Toll roads

There are no toll roads in Mississippi, nor have there ever been.


The first paved road in Mississippi was a concrete road near Tupelo built in 1915. Mississippi’s road network was largely unpaved until the 1920s. Road management at the time fell under the State Highway Commission which was established on March 29, 1916. In 1922, the first fuel tax was introduced in the state to fund the development of the highway network, in addition to federal funding made available through the Federal Aid Road Act of 1916. This allowed Mississippi’s first state highway system in 1924. established. The state highway system of 1924 included a network of 78 state highways.

In 1930 a primary highway system was introduced, the roads were given priority. In the 1930s, much of the highway network in Mississippi was paved, especially the release of extra money in 1936 allowed the remaining US Highways to be asphalted. The first bridge over the Mississippi River was Old Vicksburg Bridge ( US 80 ) which opened on May 1, 1930. This was a combined road/rail bridge. The Benjamin G. Humphreys Bridge ( US 82 ) at Greenville was the second bridge and opened to traffic on October 4, 1940. The main span of this bridge was the longest over the Mississippi River at the time. In 2010, this bridge was replaced by the current Greenville Bridge. Also in October 1940, the Natchez – Vidalia Bridge ( US 84 ), the third bridge over the Mississippi River, with a second span built next to it in 1988. In 1961, the Helena Bridge ( US 49 ), the fourth bridge over the river, and the most recent bridge built across the river at a new location, opened. In 1973, the Vicksburg Bridge opened from Interstate 20, replacing the 1930 Old Vicksburg Bridge.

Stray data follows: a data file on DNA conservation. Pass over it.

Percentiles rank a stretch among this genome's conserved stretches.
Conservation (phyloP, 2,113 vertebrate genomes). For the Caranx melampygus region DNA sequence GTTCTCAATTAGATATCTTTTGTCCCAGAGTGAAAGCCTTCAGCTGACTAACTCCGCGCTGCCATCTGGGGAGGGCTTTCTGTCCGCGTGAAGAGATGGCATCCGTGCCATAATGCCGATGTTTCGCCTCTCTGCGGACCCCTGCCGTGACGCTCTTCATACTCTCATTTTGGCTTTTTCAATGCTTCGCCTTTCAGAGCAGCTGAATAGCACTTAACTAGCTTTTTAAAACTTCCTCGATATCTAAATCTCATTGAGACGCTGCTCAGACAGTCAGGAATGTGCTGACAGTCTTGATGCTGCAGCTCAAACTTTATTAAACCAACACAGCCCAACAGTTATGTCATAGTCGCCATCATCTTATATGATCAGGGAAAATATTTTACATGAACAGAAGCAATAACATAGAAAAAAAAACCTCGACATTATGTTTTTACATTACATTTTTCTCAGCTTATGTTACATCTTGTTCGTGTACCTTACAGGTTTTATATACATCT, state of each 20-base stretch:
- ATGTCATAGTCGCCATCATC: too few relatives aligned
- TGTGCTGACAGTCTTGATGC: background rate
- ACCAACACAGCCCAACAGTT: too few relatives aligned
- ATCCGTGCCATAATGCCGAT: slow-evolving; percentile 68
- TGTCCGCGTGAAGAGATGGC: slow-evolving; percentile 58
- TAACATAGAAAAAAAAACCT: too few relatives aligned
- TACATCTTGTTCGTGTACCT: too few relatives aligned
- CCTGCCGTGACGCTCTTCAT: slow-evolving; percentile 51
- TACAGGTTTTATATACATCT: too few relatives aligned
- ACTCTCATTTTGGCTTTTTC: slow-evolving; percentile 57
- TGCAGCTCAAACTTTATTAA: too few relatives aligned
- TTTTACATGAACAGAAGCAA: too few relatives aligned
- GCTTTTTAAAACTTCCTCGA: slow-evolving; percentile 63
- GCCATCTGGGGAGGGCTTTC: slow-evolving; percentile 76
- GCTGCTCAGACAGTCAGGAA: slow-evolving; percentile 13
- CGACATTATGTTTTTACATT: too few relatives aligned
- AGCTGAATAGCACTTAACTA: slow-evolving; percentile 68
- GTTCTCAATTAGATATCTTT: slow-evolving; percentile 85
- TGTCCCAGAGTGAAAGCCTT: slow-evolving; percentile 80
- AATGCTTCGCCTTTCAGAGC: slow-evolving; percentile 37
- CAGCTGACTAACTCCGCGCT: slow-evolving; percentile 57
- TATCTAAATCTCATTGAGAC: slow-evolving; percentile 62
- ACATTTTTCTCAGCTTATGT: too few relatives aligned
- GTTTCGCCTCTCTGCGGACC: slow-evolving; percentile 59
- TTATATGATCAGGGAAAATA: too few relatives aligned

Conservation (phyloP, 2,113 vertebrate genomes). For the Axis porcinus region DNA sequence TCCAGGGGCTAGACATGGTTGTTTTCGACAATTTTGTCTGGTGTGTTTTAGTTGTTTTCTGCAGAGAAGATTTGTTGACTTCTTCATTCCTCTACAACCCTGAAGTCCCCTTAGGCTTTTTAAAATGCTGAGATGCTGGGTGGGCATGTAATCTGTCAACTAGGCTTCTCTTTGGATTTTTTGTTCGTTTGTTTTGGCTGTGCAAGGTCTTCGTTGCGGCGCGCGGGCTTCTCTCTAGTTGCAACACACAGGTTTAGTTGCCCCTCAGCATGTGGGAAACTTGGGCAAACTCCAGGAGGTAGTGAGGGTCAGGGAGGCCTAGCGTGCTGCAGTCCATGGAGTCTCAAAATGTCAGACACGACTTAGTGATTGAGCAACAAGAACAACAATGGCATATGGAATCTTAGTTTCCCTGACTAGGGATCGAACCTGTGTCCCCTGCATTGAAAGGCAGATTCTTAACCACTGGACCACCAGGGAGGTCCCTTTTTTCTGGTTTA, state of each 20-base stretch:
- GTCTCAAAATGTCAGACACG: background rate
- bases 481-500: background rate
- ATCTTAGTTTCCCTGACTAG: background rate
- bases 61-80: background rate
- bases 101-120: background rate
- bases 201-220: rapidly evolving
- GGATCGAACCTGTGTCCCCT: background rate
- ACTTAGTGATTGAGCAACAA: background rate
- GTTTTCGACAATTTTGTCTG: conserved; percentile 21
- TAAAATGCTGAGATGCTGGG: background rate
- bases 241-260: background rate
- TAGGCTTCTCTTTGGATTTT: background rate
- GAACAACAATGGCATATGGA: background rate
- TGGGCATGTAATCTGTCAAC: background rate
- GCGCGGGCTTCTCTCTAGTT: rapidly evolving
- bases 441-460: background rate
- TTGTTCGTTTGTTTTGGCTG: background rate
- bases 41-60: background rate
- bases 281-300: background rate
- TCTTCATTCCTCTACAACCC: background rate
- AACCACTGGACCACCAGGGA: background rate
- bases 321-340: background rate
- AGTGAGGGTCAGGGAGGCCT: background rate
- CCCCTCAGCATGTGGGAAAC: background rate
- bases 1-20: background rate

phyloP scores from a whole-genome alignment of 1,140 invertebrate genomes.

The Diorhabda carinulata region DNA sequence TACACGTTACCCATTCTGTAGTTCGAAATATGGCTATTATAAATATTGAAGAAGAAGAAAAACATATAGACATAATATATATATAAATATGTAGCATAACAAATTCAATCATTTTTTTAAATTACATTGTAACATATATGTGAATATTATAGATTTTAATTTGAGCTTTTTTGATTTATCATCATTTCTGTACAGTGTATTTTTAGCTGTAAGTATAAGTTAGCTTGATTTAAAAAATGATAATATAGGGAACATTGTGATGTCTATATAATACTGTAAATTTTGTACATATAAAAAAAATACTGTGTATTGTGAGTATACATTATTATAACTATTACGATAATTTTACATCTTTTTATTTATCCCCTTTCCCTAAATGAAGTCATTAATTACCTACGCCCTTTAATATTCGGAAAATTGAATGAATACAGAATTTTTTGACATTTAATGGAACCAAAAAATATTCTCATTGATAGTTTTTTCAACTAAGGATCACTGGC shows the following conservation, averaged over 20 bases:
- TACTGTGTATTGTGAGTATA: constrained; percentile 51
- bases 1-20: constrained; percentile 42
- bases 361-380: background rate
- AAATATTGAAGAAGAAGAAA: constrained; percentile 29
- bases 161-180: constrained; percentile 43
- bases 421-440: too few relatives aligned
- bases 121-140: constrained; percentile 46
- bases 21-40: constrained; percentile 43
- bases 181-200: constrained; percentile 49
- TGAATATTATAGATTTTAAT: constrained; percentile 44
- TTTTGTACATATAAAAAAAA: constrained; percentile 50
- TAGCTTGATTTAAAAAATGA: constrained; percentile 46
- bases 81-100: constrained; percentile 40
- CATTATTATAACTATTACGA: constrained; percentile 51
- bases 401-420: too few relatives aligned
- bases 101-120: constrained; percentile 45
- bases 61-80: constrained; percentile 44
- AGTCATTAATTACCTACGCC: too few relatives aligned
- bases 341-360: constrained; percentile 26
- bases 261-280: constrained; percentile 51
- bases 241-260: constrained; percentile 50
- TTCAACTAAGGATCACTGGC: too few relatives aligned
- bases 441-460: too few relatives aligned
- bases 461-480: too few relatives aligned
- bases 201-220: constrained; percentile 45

The first freeways to open in Mississippi were portions of I-20 and I-55. Priority was given to these highways, which were significantly completed during the 1960s. I-59 was also built at that time. In 1973 the I-20 and I-59 were ready, in 1974 the last opening of the I-55 followed, with which Mississippi had three through highways. However, the construction of I-10 started quite late, later than in neighboring states. The first section did not open until 1970 and the highway was completed in 1982. I-22 was originally constructed as US 78 as a freeway. The first section of this opened in 1974, and the highway was significantly completed between 1991 and 1995. The entire Mississippi route has been completed since 1995. I-110 in Biloxi and I-220 around Jackson also opened in the 1980s. The newest Interstate is I-269, which opened south of Memphis in 2017-2018.

Before the 1980s, Mississippi had few 2×2 divided highways. The Four Lane Highway Program of 1987 changed that when $1.3 billion was made available to widen 1,600 miles of road to 2×2 lanes, primarily US Highways, but also some state highways. In 2002 this program was continued as ‘Vision 21’. This program was largely completed by 2015, resulting in a dense network of 2×2 roads across the state.

Traffic intensities

The traffic volumes in Mississippi are generally quite low, outside the major cities on many Interstate Highways there are not much more than 20,000 vehicles per day on the rural routes. This is somewhat higher in and around larger cities, but longer routes with more than 50,000 vehicles per day are an exception. The only busier corridor is I-55 through Jackson where the intensities on a longer stretch are between 100,000 and 130,000 vehicles per day, this is also the busiest road in Mississippi.

Mississippi Road Network